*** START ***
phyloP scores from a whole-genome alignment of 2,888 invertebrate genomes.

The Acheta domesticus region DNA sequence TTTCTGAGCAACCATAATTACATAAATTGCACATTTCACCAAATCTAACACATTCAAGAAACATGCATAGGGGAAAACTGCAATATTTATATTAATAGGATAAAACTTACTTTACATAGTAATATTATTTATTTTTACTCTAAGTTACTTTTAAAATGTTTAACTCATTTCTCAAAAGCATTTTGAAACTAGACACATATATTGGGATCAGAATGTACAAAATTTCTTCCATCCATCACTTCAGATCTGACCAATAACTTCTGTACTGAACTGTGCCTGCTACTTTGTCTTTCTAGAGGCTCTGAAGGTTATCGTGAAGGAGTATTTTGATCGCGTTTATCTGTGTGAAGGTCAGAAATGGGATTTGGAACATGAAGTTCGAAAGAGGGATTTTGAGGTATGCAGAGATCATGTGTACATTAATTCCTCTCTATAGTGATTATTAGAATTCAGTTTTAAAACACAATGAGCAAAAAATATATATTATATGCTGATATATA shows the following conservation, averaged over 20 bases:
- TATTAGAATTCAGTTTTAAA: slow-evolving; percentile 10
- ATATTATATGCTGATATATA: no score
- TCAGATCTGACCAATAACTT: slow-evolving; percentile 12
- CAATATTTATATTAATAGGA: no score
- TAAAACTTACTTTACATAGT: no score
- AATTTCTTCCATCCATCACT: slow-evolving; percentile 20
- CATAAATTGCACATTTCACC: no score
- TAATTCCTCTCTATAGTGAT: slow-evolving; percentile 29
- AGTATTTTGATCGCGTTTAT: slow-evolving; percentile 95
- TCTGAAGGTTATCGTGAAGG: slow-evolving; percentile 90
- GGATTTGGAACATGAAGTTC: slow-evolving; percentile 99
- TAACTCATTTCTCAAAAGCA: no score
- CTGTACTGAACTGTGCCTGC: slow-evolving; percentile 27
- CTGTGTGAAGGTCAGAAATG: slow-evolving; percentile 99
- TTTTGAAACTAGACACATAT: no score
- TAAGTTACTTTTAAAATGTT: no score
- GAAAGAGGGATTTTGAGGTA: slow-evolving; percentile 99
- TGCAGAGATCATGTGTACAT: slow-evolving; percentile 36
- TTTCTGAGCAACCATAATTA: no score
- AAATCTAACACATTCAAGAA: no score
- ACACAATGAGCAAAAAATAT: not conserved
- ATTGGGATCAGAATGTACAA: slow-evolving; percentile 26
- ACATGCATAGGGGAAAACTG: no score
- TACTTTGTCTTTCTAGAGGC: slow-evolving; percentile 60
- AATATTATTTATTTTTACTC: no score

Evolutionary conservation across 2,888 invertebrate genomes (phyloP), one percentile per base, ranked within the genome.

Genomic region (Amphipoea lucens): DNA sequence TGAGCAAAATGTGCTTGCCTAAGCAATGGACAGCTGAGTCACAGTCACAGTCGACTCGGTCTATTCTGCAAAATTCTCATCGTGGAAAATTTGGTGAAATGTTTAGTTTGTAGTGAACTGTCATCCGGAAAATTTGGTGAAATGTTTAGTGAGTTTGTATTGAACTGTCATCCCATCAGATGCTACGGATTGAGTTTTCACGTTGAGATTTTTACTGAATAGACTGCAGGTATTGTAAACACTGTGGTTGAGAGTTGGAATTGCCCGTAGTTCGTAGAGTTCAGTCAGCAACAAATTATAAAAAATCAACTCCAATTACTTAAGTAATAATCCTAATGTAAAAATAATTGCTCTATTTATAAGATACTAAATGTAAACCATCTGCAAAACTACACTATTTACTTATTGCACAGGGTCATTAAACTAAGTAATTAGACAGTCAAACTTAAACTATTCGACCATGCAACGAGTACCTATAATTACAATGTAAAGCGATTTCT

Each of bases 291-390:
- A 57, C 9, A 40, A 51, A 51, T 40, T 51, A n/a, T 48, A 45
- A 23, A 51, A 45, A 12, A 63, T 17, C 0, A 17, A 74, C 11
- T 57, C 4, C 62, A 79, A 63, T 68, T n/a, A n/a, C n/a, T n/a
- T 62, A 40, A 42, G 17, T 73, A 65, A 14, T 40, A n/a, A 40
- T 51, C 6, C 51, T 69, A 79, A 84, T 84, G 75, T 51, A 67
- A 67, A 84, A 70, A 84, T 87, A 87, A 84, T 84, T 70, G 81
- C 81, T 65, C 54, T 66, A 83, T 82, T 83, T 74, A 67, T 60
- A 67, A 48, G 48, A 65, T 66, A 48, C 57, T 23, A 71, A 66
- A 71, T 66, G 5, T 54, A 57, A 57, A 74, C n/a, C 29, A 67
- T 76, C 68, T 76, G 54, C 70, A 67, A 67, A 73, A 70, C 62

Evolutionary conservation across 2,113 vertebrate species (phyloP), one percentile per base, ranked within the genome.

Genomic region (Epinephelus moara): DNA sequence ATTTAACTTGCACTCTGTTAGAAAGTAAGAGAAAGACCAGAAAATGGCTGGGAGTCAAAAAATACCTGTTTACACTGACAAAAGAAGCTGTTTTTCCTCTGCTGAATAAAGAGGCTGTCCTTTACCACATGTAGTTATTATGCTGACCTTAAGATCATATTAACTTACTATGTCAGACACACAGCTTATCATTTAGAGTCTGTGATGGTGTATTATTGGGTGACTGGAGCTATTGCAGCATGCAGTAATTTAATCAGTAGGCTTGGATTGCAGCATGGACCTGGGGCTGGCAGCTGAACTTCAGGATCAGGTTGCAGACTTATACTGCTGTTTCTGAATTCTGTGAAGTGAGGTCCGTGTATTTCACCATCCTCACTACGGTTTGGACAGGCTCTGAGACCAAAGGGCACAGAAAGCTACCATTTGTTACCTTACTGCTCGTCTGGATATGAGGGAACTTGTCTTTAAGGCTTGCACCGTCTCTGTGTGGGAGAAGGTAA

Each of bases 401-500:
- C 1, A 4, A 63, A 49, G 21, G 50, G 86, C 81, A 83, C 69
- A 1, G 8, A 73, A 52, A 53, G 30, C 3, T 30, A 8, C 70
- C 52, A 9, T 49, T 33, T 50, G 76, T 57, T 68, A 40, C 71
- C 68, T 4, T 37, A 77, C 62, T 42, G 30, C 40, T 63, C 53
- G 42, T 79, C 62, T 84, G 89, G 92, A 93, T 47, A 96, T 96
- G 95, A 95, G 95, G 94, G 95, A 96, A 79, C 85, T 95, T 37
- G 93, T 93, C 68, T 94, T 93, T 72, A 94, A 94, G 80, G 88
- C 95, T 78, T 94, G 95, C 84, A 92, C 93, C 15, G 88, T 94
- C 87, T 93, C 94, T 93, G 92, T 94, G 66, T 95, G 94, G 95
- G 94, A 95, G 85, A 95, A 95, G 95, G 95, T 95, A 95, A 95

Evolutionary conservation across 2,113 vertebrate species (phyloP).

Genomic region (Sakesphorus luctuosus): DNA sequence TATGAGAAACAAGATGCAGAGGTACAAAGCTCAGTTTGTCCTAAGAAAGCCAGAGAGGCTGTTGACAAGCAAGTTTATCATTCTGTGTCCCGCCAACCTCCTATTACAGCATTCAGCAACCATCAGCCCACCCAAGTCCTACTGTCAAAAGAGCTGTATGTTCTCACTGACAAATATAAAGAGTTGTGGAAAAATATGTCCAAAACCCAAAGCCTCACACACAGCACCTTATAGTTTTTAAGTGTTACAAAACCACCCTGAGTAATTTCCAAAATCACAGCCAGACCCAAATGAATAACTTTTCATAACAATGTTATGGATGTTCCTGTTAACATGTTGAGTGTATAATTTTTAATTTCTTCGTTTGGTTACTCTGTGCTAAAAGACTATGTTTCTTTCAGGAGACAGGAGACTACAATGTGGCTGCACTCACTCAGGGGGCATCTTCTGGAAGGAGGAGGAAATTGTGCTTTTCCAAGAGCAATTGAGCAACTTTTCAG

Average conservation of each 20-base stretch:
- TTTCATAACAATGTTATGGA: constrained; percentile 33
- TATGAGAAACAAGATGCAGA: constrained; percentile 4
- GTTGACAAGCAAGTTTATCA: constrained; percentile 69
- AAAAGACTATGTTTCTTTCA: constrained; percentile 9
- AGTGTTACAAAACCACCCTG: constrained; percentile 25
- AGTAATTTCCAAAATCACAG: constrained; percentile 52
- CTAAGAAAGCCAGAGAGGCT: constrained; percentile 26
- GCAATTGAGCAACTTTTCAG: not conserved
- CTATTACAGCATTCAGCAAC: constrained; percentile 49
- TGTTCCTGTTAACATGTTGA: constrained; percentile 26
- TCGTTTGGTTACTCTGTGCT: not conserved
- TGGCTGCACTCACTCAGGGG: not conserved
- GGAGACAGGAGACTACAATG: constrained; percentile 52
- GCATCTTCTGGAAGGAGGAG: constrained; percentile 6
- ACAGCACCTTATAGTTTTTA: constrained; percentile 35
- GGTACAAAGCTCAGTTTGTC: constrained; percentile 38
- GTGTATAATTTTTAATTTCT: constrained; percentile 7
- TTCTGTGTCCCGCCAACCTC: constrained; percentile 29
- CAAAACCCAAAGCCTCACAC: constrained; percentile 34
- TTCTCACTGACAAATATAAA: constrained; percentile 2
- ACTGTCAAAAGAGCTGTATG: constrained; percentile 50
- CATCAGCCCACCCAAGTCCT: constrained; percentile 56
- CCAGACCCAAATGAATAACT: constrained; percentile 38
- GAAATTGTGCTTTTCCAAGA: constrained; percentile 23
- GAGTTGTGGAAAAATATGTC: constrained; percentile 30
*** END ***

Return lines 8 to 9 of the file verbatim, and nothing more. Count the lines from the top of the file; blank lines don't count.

- AATTTCTTCCATCCATCACT: slow-evolving; percentile 20
- CATAAATTGCACATTTCACC: no score